It was for around an hour a broadly terrible game, which was much as Manchester United probably would have wanted it. This was not in any sense the turning over of a new leaf or a bold new era dawning, but after so many poor performances over the past month, there was at least a semblance of defensive resolve. Moreover, a 2–0 win at Villarreal secured Man United’s place in the last 16 of the Champions League with a game to spare.

Not for the first time this season, Man United was grateful to Cristiano Ronaldo, who scored the opener for his sixth goal in five Champions League matches. More importantly, his late goals in the last four matches have secured all of United’s 10 points in the competition. For his latest, he cleverly hooked the ball over Gerónimo Rulli in the 78th minute after Fred had intercepted the goalkeeper’s attempt to play out from the back. And United was grateful, too, to David De Gea, who made a number of good saves and one excellent one, keeping Manuel Trigueros from giving the hosts the lead.

And so the Michael Carrick era began with a win. How much that means is debatable, but it steadies the ship and perhaps increases his hopes of being named interim manager to see the club through to the end of the season. Carrick’s first major call was to leave out Bruno Fernandes, preferring Donny van de Beek, who on Saturday scored the last goal of the Ole Gunnar Solskjaer era. The former Ajax player had in recent weeks become a cause for United fans, as though shouting for him was a way of expressing discontent without actually criticizing a manager who remains a club legend; his name was sung before kickoff by United fans at El Madrigal.

Van de Beek’s wasted year remains one of the oddities of Solksjaer’s reign. He started just four league games under the Norwegian after joining for $53.5 million in the summer of 2020. Why was he signed, and by whom? And why was Solskjaer so reluctant to give him a chance even in a failing team? Perhaps the feeling was that he couldn’t play in the same side as Fernandes, whose superb form after joining from January 2020 had been so vital in United’s improvement. But his form has waned recently, even if he has managed three assists in the last six league games and one in each Champions League game to date.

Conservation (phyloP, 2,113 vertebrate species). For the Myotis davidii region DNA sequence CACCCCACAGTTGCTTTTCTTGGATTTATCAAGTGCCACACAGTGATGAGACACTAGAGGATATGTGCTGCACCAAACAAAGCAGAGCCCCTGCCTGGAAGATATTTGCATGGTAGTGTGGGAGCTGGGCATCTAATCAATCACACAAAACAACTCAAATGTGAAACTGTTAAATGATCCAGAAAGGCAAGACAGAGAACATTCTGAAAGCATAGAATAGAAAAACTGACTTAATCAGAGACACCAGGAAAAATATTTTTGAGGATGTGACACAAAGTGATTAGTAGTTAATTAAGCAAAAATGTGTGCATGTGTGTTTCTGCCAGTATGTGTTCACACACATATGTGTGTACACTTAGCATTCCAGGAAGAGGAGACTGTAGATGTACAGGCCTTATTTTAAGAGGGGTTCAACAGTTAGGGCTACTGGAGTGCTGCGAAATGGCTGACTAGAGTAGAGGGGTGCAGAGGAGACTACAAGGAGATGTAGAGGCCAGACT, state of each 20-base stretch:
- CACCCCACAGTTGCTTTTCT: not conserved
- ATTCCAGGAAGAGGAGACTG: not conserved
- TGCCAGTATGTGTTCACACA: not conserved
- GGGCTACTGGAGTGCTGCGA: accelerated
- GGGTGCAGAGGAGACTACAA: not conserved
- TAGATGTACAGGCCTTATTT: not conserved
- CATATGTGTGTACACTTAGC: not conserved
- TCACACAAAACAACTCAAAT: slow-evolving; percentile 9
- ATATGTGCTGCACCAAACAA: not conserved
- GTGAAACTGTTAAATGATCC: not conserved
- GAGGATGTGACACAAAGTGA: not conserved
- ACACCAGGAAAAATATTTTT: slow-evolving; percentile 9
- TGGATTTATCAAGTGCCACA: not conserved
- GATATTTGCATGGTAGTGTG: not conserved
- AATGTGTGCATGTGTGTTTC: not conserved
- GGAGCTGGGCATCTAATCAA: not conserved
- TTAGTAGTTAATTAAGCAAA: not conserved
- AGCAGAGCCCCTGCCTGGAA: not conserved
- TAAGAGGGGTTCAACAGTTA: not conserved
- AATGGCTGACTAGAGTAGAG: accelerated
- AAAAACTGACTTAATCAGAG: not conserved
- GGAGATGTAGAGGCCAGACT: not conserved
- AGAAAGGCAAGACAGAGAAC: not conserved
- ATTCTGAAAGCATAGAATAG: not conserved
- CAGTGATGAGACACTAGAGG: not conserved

United players formed a huddle before kickoff, a gesture of togetherness and perhaps an awareness of the need to, at the very least, not lose. A draw would have meant United needed only to match in its final group game, against Young Boys, whatever result Villarreal achieved against Atalanta. With that in mind, and having conceded at least two goals in six of its last seven games, United was notably cagey from the start. The fullbacks, Aaron Wan-Bissaka and Alex Telles (in the lineup as Luke Shaw recovers from a head injury), stayed relatively deep, and that meant that Arnaut Danjuma, Villarreal’s Dutch left winger who was so influential in the first meeting between the two sides, had far less space to run into and was accordingly less of a threat.

United’s own threat was limited. With Mason Greenwood out with COVID-19, Anthony Martial started on the left with Jadon Sancho on the right. Not that the competition was fierce, but this was probably Sancho’s best game for United and culminated in his first goal for the club. He looked dangerous with the ball in front of him and very nearly gave United the lead after 71 minutes but was denied by a fine save from Rulli.

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A familiar criticism of Solskjaer was that he was unable to structure coordinated attacks—something that was particularly notable against Villarreal in last season’s Europa League final. That there was no huge improvement here says little: Carrick has been in charge only two days. And, anyway, considering the circumstances, this was always going to be a night for digging in and scrapping for whatever they could get.

Another perceived fault was Solskjaer’s use of substitutions. On Tuesday, Carrick got his absolutely right. Having gained a foothold in the game, he brought on Fernandes and Marcus Rashford for Van de Beek and Martial after 66 minutes, which almost instantly shifted the balance of the game. United became much more attacking and played much higher up the field, eventually forcing the mistake that led to the first goal.

The second was a flowing break of the sort United used to produce under Solskjaer in happier times. Fred won the ball and then Ronaldo, Rashford and Fernandes combined to tee up Sancho, who controlled the ball and lashed a shot hard and high in at the near post.

These are very early days for post-Solskjaer United, which still has a long-term managerial mess to sort, but for now the decline has been arrested and United is assured of its place in the Champions League last 16.